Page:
This gives recommendations on design considerations and on the installation of ceramic wall and floor tiling and mosaics in situations where there are specific environmental or functional requirements, eg sterile conditions, wet areas, and conditions that are potentially detrimental to either or both the installation or the background, such as chemical attack.
The grouts used should conform to BS 13888, which covers the specification, conformity and evaluation of all types of tile grout.
Fully vitrified tiles and epoxy resin-based grouts are not porous and have been recommended in hygienic applications such as commercial kitchens for many years. The use of tiles and epoxy grout is consistent with Guidelines published by Campden & Chorleywood Food Research Association, which, following its own research, concluded that ‘the grouted joints and texture did not compromise the cleanabilities of tiled surfaces’. The research also states that the cleanability of tiled surfaces with grouted joints is not compromised over that of tiles alone.
Grouted areas in a tiled surface will normally only amount to about 3% of the total area in any case and, if epoxy grouts are used, this surface will be totally impervious and will not harbour bacteria, provided an appropriate cleaning regime is employed.
Ceramic tiled surfaces can safely be cleaned at temperatures well in excess of 60deg C, since tiles are fired to temperatures far above that during the manufacturing process, eg porcelain which is fired at 1260deg C. This means tiles are a good solution in an environment where boiling liquids might accidentally get spilt on them.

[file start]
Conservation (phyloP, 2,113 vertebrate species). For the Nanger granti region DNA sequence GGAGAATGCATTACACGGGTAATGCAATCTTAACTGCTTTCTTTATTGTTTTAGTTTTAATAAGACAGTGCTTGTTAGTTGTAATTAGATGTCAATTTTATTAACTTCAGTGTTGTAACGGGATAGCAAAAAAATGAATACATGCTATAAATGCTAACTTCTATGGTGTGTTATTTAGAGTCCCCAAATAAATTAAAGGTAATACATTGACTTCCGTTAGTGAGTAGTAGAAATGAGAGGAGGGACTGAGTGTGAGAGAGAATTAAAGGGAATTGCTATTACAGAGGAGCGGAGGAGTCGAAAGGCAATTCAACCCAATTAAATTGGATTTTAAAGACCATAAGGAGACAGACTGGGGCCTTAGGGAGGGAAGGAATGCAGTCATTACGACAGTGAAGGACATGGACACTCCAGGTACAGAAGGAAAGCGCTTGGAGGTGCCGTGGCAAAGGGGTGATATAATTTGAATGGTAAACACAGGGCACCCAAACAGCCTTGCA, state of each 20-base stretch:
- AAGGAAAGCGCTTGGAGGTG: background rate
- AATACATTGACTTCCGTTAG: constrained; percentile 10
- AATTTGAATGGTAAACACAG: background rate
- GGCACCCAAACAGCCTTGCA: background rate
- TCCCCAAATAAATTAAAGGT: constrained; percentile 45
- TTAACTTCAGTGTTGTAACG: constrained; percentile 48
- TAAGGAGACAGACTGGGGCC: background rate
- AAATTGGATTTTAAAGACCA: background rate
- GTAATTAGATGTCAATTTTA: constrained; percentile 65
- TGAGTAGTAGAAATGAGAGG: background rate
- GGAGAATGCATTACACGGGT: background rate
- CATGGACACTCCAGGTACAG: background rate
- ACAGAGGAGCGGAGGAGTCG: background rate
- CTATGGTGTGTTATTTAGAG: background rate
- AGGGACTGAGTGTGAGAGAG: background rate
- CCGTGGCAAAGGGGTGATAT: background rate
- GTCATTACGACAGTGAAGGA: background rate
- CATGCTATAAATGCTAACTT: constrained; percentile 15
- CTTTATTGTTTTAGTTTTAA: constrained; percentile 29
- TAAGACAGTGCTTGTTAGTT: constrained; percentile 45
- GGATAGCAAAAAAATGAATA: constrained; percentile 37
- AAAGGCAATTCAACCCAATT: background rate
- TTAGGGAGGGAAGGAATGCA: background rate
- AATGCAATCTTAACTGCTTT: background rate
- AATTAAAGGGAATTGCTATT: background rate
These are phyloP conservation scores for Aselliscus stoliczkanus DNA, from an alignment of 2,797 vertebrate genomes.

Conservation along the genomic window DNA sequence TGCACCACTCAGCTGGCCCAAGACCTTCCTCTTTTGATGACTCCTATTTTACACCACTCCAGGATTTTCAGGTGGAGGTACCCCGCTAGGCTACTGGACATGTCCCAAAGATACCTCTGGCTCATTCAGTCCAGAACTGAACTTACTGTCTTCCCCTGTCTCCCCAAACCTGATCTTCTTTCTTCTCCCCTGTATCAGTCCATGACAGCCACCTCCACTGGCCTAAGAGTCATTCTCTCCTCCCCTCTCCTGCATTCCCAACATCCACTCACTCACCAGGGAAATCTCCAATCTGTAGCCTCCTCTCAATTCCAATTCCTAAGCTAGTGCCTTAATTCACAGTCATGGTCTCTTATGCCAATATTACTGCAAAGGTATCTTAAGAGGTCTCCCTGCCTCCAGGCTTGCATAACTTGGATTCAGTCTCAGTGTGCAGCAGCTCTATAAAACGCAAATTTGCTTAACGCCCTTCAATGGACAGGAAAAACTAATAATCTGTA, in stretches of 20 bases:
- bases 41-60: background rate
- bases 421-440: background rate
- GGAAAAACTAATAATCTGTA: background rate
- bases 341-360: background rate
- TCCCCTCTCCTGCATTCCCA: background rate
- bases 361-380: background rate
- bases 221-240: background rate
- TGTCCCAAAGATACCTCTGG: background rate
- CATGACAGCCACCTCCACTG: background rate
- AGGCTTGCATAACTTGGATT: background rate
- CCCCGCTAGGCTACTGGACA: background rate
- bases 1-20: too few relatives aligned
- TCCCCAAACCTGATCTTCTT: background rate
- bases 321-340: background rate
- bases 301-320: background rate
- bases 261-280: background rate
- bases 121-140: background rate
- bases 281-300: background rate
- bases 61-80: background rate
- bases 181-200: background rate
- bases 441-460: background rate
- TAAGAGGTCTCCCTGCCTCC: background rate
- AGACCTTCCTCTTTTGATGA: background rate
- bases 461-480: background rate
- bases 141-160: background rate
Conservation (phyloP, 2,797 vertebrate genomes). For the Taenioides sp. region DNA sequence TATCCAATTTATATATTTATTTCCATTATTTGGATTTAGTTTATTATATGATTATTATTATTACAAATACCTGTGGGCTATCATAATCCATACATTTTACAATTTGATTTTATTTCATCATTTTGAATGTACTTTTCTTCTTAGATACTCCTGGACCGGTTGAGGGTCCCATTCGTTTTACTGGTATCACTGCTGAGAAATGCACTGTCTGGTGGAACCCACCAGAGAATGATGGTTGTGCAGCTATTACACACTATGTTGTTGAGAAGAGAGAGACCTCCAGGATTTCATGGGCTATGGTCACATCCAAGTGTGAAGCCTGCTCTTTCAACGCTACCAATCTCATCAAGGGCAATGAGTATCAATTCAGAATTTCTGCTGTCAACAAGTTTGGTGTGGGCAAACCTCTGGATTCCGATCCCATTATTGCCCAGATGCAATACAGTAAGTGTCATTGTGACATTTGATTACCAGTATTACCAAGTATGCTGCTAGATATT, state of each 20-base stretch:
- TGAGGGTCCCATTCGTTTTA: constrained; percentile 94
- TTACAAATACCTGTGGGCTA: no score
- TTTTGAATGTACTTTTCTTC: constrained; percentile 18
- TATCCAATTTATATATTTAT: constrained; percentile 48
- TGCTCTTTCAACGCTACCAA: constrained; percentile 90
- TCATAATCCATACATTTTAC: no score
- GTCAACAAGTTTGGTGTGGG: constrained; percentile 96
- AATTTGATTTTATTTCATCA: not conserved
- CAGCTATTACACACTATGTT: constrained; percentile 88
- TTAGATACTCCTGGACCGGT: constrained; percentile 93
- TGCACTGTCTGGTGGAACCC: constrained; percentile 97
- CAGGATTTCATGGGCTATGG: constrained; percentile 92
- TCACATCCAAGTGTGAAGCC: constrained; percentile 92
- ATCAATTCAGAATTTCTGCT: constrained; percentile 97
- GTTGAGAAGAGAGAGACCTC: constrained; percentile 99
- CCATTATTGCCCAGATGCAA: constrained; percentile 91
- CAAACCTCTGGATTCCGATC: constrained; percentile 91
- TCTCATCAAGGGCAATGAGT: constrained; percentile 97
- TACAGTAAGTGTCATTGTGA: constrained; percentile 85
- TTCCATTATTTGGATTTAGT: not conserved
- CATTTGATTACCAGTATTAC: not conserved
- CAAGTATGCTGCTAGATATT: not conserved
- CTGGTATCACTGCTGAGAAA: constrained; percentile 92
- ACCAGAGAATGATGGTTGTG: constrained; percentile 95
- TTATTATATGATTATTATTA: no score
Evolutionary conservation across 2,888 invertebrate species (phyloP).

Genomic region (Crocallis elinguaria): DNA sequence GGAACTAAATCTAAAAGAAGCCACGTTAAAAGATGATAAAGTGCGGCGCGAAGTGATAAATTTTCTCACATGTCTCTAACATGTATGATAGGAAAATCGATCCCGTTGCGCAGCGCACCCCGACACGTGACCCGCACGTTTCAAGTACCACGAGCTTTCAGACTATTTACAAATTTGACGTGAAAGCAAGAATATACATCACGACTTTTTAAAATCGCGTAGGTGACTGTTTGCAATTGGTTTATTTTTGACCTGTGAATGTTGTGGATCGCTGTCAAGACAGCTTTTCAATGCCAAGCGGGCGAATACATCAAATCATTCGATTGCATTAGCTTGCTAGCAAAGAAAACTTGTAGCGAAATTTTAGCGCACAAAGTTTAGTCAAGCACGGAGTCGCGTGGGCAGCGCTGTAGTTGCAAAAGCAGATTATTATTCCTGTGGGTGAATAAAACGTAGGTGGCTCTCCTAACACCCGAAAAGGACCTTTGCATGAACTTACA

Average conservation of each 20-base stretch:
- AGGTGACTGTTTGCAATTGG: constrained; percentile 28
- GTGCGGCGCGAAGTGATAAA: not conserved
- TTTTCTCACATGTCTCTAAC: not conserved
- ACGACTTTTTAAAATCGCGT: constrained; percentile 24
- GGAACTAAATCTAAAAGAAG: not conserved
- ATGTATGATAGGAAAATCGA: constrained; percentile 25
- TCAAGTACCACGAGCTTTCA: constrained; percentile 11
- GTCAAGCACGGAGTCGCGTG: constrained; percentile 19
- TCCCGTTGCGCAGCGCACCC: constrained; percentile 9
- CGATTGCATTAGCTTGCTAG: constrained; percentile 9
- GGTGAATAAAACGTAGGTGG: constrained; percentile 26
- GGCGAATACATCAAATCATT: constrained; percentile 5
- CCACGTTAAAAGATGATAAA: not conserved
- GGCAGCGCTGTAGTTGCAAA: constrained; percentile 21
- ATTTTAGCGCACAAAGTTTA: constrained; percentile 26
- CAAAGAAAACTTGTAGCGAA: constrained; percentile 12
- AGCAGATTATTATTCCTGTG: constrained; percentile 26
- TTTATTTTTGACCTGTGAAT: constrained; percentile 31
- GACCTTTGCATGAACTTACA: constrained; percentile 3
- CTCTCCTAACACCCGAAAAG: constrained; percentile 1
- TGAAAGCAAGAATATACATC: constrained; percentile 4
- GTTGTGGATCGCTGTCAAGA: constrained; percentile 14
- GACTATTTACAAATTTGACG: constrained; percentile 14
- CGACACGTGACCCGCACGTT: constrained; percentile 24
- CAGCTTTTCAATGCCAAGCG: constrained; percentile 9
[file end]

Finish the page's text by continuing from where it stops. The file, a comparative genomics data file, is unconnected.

Establishing a correct cleaning regime is of course critically important, and TTA is about to launch a new technical publication on the subject of ‘Cleaning & Maintenance of Wall & Floor Tiles’.
In wet areas, or where an aggressive cleaning regime is required, such as in hygiene sensitive environments, there is a further benefit of ceramic tiled surfaces – a liquid-applied or sheet waterproofing membrane can be installed behind the tiles as a tanking system. If a tile is damaged then the background, when tanked, remains fully protected and the waterproofing element is maintained.
Another area that the TTA has been working on is that of slip resistance of tiled surfaces, and it offers a technical publication on ‘Slip Resistance of Hard Flooring’. No ceramic tiles are inherently slippery when clean and dry, but the slip resistance of any type of floor covering can significantly reduce if it becomes contaminated by any form of lubricant, such as water or dust, depending upon the floor’s surface texture and footwear used.
Ceramic tiles are available with a range of textures to improve slip resistance in wet environments, such as swimming pool surrounds, food processing areas, breweries and similar locations. TTA also has a slip resistance testing facility for tiles at its Stone, Staffordshire, head office.